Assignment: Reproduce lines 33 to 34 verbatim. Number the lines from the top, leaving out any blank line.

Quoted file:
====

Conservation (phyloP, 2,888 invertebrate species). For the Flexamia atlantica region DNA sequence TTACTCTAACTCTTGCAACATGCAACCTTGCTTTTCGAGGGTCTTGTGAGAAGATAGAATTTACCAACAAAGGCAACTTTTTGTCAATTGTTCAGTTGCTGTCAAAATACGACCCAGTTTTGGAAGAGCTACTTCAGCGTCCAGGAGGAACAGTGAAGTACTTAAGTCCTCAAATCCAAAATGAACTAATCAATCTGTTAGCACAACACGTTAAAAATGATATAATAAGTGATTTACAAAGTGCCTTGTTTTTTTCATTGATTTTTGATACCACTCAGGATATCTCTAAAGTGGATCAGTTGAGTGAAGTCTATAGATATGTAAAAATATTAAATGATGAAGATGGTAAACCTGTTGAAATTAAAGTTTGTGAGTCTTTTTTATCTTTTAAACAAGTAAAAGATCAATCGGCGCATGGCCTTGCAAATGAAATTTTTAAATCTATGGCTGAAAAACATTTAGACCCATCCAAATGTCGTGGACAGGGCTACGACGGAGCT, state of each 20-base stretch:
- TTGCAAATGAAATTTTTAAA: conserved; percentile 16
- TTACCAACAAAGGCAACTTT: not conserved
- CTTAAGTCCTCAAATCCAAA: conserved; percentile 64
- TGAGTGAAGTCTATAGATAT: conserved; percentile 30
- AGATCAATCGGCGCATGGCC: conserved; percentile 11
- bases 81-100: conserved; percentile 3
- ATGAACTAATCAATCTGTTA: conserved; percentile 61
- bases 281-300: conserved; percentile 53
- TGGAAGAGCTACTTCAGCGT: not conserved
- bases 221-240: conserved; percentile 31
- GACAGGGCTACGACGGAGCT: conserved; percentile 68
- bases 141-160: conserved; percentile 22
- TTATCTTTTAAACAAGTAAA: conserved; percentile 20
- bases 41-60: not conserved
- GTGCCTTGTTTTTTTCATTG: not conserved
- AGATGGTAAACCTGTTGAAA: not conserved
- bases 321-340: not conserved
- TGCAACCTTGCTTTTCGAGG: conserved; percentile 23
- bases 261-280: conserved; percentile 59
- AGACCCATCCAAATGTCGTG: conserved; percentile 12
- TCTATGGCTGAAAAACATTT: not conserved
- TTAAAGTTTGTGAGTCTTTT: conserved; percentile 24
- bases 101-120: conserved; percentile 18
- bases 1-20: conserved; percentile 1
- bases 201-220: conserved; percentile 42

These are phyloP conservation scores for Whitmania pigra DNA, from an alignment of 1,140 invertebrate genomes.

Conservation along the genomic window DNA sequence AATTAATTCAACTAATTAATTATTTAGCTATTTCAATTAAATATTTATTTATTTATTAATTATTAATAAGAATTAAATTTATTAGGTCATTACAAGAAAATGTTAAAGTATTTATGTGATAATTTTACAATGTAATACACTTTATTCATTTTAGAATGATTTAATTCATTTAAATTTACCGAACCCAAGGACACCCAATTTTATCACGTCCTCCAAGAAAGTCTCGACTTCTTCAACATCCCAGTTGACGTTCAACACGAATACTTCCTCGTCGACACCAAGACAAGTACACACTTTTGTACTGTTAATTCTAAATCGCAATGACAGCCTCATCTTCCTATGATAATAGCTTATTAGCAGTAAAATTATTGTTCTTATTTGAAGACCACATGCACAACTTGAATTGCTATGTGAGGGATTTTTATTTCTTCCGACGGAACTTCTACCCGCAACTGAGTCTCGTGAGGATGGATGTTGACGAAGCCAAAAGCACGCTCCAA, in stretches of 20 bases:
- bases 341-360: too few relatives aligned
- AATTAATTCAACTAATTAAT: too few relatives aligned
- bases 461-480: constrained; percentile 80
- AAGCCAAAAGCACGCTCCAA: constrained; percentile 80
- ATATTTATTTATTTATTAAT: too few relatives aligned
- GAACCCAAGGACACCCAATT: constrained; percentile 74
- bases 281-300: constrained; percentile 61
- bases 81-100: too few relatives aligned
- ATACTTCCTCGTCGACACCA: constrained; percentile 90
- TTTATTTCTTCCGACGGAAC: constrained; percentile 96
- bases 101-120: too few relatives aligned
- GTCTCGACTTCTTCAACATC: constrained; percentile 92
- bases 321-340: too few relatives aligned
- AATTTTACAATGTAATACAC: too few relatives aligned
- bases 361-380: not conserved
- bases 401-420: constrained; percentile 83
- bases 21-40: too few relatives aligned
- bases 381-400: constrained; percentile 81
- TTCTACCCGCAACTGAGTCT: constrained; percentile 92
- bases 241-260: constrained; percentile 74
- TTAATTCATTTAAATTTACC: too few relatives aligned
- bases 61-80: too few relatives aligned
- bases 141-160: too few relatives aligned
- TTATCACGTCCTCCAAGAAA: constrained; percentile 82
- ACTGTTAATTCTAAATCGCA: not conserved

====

- ATATTTATTTATTTATTAAT: too few relatives aligned
- GAACCCAAGGACACCCAATT: constrained; percentile 74